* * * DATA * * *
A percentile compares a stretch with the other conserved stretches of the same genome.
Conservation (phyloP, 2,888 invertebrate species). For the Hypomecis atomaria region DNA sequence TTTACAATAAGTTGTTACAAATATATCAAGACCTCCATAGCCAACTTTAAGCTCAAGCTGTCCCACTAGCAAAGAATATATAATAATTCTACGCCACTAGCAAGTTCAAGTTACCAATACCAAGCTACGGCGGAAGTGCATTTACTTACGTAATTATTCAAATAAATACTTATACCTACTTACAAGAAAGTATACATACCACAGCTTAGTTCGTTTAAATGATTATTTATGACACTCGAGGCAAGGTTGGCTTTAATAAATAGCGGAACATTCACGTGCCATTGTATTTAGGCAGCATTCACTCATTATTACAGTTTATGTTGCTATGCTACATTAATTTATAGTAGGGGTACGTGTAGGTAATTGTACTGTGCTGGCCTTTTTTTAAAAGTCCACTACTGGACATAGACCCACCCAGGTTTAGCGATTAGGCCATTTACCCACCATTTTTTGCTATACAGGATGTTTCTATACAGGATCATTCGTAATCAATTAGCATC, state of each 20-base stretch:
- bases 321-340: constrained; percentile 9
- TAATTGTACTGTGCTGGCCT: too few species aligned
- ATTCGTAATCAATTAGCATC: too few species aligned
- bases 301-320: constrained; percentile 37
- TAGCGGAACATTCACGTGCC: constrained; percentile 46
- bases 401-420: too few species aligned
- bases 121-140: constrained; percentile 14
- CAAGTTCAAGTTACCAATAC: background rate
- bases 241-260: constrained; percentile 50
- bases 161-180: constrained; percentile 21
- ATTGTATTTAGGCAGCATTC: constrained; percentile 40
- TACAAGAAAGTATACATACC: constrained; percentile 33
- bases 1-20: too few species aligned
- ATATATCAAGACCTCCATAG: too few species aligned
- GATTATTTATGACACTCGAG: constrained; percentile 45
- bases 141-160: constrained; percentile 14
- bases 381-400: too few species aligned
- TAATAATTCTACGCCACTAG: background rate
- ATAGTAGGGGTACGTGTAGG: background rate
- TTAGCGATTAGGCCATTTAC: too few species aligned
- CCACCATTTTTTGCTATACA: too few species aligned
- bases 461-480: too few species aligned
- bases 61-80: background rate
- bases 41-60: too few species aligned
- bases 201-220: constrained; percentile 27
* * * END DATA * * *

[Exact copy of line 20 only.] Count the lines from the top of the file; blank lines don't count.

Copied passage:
- TAATAATTCTACGCCACTAG: background rate